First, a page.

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The Arabian Nightmare

3.84  ·  Rating details ·  541 ratings  ·  52 reviews
The hero and guiding force of this epic fantasy is an insomniac young man who, unable to sleep, guides the reader through the narrow streets of Cairo-a mysterious city full of deceit and trickery. He narrates a complex tangle of dreams and imaginings that describe an atmosphere constantly shifting between sumptuously learned orientalism, erotic adventure, and dry humor. ...more
Paperback, 282 pages
Published April 30th 2002 by Harry N. Abrams (first published 1983)
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Average rating 3.84  · 
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Jack Tripper
(Updated/1/25/17 with cover and interior illustrations)
Here's the cover of the 1987 Viking (UK) hardback I have (282 pages). The US Viking hardcover has the same art as that of the Penguin paperback shown up top.

For years Id put off reading The Arabian Nightmare, waiting for the right time, as Id been under the impression that it was a rather complex and laborious read. This wasnt the case at all. To my surprise, it was actually a page-turner for me, despite the dream-like (or nightmare-like)
Dec 03, 2008 rated it liked it
so i started reading this on the subway sitting next to a man who was (somehow) simultaneously reading and humming. who does that?? so by the time i got to work i realized i hadnt absorbed anything because i was so distracted by hummy. so i started over. and it made more sense this time, but it was tainted by having to be restarted. and then life intervened and i put it down for a few days and lost the plot(s) - not a great idea. this review is a mess. bottom line - its my own damn fault i ...more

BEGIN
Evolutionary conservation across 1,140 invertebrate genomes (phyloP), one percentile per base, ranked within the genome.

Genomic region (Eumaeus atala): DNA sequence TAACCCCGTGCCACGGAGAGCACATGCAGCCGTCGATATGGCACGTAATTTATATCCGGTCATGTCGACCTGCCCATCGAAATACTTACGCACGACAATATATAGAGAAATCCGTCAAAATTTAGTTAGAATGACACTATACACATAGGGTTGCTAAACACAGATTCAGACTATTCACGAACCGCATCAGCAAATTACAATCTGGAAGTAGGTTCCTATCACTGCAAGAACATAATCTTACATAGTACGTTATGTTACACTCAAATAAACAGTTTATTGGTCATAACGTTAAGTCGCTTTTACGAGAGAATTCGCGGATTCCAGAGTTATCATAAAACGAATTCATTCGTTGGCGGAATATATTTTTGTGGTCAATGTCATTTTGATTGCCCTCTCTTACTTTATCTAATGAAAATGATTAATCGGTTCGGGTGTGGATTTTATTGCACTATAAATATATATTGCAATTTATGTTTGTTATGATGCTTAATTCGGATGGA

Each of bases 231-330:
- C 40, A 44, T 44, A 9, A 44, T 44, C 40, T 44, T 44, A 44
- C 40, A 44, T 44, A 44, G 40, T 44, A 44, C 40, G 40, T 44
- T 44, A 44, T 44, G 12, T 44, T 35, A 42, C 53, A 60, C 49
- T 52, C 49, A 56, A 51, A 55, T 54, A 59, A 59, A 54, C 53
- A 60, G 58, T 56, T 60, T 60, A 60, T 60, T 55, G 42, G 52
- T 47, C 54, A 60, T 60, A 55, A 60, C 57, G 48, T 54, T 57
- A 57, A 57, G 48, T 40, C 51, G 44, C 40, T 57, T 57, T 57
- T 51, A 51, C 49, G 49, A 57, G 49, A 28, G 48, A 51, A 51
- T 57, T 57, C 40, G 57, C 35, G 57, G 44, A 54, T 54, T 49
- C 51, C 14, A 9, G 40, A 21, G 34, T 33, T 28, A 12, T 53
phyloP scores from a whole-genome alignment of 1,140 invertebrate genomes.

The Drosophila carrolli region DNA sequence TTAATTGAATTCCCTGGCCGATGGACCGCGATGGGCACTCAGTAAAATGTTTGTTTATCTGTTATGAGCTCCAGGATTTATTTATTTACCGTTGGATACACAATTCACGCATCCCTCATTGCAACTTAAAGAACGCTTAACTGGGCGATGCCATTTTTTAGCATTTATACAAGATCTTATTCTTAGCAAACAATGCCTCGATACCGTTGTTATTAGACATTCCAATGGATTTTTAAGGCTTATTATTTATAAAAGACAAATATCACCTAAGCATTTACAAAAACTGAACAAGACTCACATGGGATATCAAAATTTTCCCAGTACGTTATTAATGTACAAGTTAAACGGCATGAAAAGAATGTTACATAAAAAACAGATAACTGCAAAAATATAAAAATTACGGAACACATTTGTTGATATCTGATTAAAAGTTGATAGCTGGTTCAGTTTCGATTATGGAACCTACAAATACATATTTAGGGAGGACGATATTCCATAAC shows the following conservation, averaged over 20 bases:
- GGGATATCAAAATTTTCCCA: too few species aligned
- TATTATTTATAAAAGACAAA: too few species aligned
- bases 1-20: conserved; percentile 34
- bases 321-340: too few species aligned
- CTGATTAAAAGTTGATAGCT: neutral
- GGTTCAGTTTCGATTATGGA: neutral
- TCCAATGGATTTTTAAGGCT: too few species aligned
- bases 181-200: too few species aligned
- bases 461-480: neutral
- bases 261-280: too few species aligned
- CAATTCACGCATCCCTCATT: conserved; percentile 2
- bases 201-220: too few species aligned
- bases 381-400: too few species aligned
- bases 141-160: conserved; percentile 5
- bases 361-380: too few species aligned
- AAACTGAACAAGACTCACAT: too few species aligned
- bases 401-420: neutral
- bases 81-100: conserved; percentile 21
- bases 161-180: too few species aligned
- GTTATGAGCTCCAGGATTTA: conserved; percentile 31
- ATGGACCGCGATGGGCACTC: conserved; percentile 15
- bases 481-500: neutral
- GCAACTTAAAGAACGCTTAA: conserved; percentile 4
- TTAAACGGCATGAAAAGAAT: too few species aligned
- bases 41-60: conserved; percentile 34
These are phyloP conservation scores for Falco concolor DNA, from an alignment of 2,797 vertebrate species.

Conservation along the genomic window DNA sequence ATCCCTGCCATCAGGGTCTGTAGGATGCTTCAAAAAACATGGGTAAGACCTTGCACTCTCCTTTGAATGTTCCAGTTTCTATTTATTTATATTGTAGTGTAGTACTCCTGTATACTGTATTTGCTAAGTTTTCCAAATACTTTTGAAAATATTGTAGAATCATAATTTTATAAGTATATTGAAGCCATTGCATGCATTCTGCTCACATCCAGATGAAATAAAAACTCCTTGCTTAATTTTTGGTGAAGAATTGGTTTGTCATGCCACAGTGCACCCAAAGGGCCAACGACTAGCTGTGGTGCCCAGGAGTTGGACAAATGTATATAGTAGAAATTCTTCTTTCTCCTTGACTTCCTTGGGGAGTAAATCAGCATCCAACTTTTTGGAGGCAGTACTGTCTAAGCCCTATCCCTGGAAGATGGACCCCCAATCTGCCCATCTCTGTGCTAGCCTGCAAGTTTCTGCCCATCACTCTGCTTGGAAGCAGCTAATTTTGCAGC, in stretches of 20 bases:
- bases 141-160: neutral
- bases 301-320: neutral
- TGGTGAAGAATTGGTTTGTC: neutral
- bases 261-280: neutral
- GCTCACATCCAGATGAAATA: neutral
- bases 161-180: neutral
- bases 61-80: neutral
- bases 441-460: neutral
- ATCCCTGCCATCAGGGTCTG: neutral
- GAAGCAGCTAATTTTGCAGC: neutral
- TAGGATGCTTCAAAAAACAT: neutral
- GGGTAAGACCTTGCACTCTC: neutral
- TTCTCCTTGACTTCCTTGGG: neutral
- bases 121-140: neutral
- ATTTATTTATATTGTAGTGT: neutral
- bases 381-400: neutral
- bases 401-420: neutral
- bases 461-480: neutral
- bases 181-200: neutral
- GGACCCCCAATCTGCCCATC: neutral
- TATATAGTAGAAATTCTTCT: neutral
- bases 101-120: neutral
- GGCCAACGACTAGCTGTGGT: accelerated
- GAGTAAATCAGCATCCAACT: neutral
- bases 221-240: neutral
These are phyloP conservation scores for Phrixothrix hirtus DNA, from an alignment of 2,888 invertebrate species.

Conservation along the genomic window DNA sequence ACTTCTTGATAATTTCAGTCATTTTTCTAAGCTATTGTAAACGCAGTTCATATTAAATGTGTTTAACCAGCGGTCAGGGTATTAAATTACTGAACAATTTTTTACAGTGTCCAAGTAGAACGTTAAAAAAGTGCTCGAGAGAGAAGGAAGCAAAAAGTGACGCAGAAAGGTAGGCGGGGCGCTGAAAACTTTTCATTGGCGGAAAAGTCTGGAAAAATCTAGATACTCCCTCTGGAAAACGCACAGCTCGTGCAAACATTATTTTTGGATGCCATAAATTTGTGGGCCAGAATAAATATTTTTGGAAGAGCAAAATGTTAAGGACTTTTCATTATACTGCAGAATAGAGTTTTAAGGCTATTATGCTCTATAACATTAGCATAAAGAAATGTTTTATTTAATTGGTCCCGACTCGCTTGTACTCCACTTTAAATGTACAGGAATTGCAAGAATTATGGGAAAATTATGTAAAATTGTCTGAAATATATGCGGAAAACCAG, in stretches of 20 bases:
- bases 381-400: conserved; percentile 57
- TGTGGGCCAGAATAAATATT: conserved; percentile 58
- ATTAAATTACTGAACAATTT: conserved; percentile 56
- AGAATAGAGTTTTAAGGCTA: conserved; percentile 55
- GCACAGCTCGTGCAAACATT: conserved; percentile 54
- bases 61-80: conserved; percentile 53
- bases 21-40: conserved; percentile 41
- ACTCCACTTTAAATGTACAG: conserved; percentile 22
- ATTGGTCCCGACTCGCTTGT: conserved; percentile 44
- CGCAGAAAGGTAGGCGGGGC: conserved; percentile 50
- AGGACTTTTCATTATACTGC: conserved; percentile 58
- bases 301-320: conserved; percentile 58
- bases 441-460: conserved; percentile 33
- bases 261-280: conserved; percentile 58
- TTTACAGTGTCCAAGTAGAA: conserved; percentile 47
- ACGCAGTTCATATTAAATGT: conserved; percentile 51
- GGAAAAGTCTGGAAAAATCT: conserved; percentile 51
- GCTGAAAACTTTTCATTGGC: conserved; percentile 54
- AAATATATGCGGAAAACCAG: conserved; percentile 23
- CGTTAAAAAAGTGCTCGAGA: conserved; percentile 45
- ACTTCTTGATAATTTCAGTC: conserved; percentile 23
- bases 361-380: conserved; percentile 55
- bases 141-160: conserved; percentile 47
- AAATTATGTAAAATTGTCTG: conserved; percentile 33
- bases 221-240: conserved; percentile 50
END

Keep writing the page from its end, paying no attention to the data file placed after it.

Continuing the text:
Vit Babenco
May 07, 2015 rated it it was amazing
The Arabian Nightmare is magic realism and postmodernism rolled into one exotically splendid nightmare.
The world is all made of one substance; it will suffice to examine any portion of it thoroughly.
Reality, dreams, tales: in what relations are they among themselves?
each dream carries within its womb another dream. It is the interior image of infinity.
The protagonist arrives in Cairo, there he starts dreaming phantasmagoric dreams and then he turns into a character in the storytellers tale and
Jul 31, 2019 rated it it was amazing  ·  review of another edition
Recommended to S̶e̶a̶n̶ by: Jordan West
Every visitor finds it difficult to leave Cairo. It unfolds itself like a story that will never end.
The line between dreaming and waking life dissolves in this elegant riff on One Thousand and One Nights. Set in Cairo amid institutions such as the House of Sleep and the Invisible College of Sleep Teachers, and filled with djinns, talking apes, leprous knights, and magicians of questionable repute, it is one of the most compelling novels I've read that traverses the borderlands of the
Feb 01, 2013 rated it liked it